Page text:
Rochester Could Build Downtown Heating and Cooling Plant
Rochester, MN (KROC-AM News) - 35 years after the City of Rochester shut down its downtown steam system, the City Council is being asked to consider launching a similar endeavor to heat and cool government buildings and private properties in portions of downtown Rochester.
The agenda for Monday's City Council study session includes a presentation of several options for providing heat and air conditioning at the public facilities currently serviced by a soon-to-be decommissioned steam line from the Olmsted County Waste-to-Energy Facility. Those facilities include City Hall, the Public Library, and the Mayo Civic Center complex. The steam line is nearing the end of its lifespan and the city has been told the cost to replace it would be prohibitive.
The option calls for replacing the current system with steam heat and cooling equipment for each building at a cost of $6.3 million. The second option calls for installing hot water heat with electric air conditioning in each facility, which carries an estimated price tag of $6.6 million. The first two options would have an estimated lifespan of about 20 years.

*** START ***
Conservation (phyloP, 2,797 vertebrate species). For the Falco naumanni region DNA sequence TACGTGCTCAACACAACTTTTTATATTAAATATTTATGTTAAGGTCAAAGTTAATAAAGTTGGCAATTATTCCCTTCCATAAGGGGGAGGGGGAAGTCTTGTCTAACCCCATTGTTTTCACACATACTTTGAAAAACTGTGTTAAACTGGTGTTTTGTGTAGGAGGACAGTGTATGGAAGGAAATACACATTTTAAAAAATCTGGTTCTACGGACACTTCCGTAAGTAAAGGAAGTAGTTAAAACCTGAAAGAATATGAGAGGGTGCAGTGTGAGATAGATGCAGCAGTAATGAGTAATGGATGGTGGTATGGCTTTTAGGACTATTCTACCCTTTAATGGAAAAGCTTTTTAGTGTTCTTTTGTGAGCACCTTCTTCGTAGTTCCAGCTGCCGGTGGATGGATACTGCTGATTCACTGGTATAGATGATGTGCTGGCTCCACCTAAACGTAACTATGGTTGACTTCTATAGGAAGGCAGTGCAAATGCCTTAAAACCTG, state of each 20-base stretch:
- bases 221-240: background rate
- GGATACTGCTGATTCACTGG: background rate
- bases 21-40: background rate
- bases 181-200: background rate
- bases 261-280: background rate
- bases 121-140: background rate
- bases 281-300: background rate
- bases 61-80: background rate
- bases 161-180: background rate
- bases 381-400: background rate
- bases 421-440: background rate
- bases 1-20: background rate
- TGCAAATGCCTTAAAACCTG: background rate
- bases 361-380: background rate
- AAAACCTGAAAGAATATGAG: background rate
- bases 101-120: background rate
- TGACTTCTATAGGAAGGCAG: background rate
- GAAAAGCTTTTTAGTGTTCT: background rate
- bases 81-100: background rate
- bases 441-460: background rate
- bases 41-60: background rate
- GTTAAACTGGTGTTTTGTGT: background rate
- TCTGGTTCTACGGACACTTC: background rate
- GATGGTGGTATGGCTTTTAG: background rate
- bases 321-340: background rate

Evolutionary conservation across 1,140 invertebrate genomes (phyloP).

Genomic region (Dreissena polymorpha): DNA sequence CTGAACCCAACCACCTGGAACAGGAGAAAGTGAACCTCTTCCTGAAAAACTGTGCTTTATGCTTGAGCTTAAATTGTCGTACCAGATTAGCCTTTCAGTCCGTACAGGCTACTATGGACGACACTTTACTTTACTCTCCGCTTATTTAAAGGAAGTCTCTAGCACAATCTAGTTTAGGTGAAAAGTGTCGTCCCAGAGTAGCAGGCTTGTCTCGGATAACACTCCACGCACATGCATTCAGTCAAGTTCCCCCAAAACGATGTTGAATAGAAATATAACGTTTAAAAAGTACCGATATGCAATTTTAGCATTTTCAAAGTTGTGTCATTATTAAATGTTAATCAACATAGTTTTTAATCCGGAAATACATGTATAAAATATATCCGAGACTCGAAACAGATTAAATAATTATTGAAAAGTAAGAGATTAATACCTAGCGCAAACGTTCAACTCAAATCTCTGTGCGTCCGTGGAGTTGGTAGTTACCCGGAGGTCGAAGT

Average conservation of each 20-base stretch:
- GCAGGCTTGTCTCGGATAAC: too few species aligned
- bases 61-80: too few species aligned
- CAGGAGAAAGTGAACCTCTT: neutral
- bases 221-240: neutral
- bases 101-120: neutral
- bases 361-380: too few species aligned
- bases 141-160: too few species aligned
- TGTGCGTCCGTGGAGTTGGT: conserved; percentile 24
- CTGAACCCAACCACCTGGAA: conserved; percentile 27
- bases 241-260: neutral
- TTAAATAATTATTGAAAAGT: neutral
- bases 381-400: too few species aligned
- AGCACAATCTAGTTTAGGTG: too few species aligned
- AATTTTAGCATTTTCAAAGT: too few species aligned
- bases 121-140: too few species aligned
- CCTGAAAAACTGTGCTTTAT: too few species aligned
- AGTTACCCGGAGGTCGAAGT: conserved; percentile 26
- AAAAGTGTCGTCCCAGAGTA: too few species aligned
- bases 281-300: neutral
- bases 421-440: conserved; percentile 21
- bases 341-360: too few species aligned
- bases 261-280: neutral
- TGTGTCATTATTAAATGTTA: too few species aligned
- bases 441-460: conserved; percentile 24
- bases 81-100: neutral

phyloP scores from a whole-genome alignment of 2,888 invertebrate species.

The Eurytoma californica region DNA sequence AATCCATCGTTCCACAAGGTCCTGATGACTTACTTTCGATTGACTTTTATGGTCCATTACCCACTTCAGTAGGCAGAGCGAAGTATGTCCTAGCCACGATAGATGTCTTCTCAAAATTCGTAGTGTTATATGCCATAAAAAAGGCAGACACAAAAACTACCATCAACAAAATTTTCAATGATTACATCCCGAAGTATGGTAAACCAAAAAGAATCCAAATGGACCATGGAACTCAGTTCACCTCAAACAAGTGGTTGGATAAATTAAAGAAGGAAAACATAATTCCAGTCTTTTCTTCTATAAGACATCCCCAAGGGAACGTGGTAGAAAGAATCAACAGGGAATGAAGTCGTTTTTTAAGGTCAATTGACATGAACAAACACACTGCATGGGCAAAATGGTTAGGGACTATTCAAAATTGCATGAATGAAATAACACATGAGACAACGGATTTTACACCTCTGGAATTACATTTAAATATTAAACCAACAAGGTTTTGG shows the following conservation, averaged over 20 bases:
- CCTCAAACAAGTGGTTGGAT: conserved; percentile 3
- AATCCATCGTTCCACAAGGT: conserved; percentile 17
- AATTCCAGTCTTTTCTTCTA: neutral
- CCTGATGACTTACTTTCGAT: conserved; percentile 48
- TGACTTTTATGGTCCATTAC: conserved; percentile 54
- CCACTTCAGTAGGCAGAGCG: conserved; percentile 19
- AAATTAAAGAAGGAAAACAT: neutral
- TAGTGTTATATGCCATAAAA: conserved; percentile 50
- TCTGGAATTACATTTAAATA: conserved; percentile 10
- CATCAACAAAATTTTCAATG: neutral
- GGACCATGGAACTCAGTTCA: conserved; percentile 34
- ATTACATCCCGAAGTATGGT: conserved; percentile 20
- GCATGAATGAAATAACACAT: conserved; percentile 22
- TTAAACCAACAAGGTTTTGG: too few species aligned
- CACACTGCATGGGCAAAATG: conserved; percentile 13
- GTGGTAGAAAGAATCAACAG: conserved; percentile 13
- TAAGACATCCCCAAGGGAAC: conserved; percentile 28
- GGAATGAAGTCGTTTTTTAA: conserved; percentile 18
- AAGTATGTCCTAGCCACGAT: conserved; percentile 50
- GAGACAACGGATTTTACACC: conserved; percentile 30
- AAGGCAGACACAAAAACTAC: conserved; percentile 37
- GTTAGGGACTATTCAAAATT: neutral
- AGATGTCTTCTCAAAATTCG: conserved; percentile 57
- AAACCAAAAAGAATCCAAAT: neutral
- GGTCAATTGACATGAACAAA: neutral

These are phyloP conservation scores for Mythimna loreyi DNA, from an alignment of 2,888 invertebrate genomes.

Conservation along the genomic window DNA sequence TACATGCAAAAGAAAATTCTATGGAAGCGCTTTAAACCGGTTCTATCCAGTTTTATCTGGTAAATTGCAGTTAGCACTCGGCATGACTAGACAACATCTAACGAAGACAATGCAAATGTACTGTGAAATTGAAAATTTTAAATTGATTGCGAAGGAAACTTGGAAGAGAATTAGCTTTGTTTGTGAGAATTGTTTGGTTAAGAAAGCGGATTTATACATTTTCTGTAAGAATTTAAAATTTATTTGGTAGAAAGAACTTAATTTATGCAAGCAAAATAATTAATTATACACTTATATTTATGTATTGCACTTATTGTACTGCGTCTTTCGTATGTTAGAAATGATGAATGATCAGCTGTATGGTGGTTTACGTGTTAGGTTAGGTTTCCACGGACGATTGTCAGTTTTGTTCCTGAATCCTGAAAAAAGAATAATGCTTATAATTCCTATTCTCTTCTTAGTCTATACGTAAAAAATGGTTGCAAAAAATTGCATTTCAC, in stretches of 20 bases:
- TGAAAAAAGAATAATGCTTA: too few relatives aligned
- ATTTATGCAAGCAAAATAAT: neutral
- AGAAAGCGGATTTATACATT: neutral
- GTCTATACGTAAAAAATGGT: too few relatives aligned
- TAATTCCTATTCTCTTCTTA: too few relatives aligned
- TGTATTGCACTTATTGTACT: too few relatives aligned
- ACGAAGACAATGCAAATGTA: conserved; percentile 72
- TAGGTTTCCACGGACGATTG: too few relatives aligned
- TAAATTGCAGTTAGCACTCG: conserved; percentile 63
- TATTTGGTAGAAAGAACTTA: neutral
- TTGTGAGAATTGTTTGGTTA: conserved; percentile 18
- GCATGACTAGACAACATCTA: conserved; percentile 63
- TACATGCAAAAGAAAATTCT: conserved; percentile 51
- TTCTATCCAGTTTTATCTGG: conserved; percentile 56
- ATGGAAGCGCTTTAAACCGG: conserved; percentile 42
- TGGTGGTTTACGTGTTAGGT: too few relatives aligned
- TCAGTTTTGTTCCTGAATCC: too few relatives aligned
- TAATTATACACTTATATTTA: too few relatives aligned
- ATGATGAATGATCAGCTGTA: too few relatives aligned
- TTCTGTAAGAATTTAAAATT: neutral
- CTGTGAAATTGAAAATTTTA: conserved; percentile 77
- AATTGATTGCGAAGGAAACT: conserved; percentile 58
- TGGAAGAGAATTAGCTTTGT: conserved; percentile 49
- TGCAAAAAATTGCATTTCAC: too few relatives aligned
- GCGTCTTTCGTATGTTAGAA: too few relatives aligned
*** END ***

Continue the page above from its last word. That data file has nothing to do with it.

The third option is a $10.7 million plan to create a centralized plant just east of the Government Center to provide hot and chilled water to all of the city buildings, which totals about 700,000 square feet of space. About $2 million of the cost would likely come from Destination Medical Center funding sources.
The City Council will also be provided with information about expanding the system to provide hot and chilled water heating and cooling to future developments in and near the downtown area. That plan is estimated to cost about $14.7 million and could meet the heating and cooling needs of about 3 million square feet of space for the next 40 years.
At that scale, it would provide the most energy savings and the lowest carbon emissions of all of the options, while the annual debt service and operation costs would be similar to the less expensive options involving heating and cooling each of the 5 city buildings individually.
A decision will likely need to be made in the near future. Olmsted County currently plans to decommission the existing steam line in October 2023, although the city is requesting that be pushed back until the fall of 2024.
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